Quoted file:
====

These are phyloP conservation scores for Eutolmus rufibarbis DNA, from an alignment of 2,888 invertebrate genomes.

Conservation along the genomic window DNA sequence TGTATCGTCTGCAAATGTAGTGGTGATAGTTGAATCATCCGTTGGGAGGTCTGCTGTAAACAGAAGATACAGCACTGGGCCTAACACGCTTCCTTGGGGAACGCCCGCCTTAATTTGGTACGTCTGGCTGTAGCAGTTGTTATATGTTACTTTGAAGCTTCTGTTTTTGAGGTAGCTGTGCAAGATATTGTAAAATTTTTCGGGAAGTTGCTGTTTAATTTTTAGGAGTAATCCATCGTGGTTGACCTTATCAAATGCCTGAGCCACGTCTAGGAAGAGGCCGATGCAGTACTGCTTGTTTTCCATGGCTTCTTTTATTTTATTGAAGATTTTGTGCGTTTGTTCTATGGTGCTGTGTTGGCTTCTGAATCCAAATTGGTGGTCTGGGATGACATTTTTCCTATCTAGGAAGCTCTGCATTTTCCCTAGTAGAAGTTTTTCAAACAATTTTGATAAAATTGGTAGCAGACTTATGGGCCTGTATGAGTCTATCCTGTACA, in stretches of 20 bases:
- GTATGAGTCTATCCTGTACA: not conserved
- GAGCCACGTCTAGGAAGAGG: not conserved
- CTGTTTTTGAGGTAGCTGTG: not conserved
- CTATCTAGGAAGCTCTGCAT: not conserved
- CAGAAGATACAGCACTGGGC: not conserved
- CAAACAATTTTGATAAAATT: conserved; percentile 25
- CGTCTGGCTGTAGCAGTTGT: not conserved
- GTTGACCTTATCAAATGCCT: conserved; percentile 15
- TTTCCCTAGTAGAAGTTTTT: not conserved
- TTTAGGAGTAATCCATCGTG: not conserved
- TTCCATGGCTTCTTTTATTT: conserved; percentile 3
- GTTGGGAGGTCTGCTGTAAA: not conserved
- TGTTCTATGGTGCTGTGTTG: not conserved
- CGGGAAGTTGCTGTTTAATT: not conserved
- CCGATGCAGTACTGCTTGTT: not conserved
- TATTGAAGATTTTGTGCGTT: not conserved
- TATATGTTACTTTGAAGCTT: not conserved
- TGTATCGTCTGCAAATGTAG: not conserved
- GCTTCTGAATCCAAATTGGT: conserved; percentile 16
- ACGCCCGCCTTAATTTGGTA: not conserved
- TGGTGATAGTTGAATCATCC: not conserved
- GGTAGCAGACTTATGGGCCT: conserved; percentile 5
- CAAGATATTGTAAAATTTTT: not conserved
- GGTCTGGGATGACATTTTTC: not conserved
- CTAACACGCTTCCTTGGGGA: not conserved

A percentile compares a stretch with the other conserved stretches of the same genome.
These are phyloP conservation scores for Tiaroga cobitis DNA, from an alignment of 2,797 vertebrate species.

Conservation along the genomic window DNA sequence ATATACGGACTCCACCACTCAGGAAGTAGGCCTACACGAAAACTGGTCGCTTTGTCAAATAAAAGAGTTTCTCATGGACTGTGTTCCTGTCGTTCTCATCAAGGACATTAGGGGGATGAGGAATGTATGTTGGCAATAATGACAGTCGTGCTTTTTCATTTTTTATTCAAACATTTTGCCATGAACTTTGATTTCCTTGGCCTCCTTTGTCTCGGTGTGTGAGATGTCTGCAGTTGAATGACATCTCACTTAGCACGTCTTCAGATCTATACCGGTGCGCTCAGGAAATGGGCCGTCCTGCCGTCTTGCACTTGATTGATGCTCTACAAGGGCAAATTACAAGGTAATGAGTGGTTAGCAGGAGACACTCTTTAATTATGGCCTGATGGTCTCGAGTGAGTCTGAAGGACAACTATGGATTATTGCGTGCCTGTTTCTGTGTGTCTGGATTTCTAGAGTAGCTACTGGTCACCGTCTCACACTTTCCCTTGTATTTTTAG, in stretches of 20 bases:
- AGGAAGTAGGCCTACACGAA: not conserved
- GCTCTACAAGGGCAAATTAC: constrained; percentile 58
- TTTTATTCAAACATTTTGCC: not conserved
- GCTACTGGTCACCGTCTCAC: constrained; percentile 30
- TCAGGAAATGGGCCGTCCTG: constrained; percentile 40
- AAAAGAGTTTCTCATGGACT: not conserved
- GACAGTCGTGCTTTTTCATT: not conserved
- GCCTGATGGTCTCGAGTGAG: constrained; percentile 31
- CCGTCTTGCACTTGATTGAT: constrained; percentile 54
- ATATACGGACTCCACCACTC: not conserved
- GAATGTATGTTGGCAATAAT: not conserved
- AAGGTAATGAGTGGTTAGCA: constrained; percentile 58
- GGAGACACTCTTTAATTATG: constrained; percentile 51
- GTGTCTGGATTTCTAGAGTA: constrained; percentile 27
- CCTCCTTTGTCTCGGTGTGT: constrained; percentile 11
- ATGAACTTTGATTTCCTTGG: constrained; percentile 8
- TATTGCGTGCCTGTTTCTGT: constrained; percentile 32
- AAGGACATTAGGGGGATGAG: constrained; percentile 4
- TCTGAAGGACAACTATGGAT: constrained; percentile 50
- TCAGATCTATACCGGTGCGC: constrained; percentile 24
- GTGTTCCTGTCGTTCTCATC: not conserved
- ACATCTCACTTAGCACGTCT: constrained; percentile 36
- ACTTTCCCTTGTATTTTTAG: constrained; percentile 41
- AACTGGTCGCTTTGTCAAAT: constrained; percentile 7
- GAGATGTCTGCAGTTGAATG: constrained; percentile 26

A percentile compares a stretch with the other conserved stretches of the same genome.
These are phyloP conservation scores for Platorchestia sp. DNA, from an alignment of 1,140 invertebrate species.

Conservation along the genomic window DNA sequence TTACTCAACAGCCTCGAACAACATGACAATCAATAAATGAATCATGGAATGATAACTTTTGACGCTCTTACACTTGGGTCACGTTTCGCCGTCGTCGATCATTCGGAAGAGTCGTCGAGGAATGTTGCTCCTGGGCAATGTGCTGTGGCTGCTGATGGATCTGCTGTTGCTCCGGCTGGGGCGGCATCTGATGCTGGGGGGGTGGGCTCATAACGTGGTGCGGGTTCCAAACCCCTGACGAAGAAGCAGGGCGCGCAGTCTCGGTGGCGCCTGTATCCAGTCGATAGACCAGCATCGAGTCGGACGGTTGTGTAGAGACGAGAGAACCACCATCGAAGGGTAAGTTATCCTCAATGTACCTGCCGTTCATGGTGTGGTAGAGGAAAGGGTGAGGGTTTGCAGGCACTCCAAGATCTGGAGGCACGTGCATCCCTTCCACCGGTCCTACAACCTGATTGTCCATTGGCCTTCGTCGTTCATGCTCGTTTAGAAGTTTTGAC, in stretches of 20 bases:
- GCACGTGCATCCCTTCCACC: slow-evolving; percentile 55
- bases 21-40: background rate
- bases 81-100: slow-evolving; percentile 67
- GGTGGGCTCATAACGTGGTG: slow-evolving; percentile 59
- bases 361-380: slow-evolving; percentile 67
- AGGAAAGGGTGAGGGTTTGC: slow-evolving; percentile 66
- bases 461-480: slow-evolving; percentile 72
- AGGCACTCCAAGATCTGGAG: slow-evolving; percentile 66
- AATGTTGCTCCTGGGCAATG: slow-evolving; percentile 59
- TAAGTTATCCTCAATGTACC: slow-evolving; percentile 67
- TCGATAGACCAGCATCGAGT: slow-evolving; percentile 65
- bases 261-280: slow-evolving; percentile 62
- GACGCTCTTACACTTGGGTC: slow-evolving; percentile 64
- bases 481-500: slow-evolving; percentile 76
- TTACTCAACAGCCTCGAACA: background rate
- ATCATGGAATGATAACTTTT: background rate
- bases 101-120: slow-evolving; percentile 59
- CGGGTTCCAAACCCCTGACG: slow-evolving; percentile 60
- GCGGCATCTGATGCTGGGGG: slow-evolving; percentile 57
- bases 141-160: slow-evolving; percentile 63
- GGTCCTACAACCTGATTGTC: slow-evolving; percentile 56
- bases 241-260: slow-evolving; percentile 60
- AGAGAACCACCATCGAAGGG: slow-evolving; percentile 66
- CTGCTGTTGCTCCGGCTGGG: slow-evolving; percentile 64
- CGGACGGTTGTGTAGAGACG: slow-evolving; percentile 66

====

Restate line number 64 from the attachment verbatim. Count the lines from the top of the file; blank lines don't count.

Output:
- AGGAAAGGGTGAGGGTTTGC: slow-evolving; percentile 66